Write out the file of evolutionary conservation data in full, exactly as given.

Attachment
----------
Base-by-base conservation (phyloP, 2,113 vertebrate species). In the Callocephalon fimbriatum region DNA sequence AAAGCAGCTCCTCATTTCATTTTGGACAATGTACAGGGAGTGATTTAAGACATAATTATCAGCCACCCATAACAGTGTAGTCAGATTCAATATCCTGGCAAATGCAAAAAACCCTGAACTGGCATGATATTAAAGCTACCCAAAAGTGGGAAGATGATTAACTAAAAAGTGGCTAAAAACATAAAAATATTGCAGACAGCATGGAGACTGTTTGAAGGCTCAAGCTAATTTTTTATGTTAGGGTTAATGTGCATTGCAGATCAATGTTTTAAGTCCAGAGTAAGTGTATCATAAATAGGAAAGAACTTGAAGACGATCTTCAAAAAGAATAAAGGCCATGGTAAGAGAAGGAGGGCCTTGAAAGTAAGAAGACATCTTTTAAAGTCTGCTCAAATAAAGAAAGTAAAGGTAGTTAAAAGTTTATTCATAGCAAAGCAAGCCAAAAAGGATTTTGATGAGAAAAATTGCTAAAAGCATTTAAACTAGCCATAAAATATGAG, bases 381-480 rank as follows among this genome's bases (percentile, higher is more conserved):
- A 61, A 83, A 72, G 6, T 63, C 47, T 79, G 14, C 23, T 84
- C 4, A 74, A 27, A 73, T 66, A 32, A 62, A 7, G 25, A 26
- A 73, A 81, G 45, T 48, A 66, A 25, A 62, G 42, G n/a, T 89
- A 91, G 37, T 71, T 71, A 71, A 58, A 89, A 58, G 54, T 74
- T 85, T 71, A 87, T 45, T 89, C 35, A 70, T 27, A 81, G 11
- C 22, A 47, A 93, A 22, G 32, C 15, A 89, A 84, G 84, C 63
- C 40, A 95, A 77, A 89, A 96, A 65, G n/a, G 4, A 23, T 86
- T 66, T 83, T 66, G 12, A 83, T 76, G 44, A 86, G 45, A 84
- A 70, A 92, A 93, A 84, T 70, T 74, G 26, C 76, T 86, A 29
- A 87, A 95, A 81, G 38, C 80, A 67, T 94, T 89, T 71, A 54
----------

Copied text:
Base-by-base conservation (phyloP, 2,113 vertebrate species). In the Callocephalon fimbriatum region DNA sequence AAAGCAGCTCCTCATTTCATTTTGGACAATGTACAGGGAGTGATTTAAGACATAATTATCAGCCACCCATAACAGTGTAGTCAGATTCAATATCCTGGCAAATGCAAAAAACCCTGAACTGGCATGATATTAAAGCTACCCAAAAGTGGGAAGATGATTAACTAAAAAGTGGCTAAAAACATAAAAATATTGCAGACAGCATGGAGACTGTTTGAAGGCTCAAGCTAATTTTTTATGTTAGGGTTAATGTGCATTGCAGATCAATGTTTTAAGTCCAGAGTAAGTGTATCATAAATAGGAAAGAACTTGAAGACGATCTTCAAAAAGAATAAAGGCCATGGTAAGAGAAGGAGGGCCTTGAAAGTAAGAAGACATCTTTTAAAGTCTGCTCAAATAAAGAAAGTAAAGGTAGTTAAAAGTTTATTCATAGCAAAGCAAGCCAAAAAGGATTTTGATGAGAAAAATTGCTAAAAGCATTTAAACTAGCCATAAAATATGAG, bases 381-480 rank as follows among this genome's bases (percentile, higher is more conserved):
- A 61, A 83, A 72, G 6, T 63, C 47, T 79, G 14, C 23, T 84
- C 4, A 74, A 27, A 73, T 66, A 32, A 62, A 7, G 25, A 26
- A 73, A 81, G 45, T 48, A 66, A 25, A 62, G 42, G n/a, T 89
- A 91, G 37, T 71, T 71, A 71, A 58, A 89, A 58, G 54, T 74
- T 85, T 71, A 87, T 45, T 89, C 35, A 70, T 27, A 81, G 11
- C 22, A 47, A 93, A 22, G 32, C 15, A 89, A 84, G 84, C 63
- C 40, A 95, A 77, A 89, A 96, A 65, G n/a, G 4, A 23, T 86
- T 66, T 83, T 66, G 12, A 83, T 76, G 44, A 86, G 45, A 84
- A 70, A 92, A 93, A 84, T 70, T 74, G 26, C 76, T 86, A 29
- A 87, A 95, A 81, G 38, C 80, A 67, T 94, T 89, T 71, A 54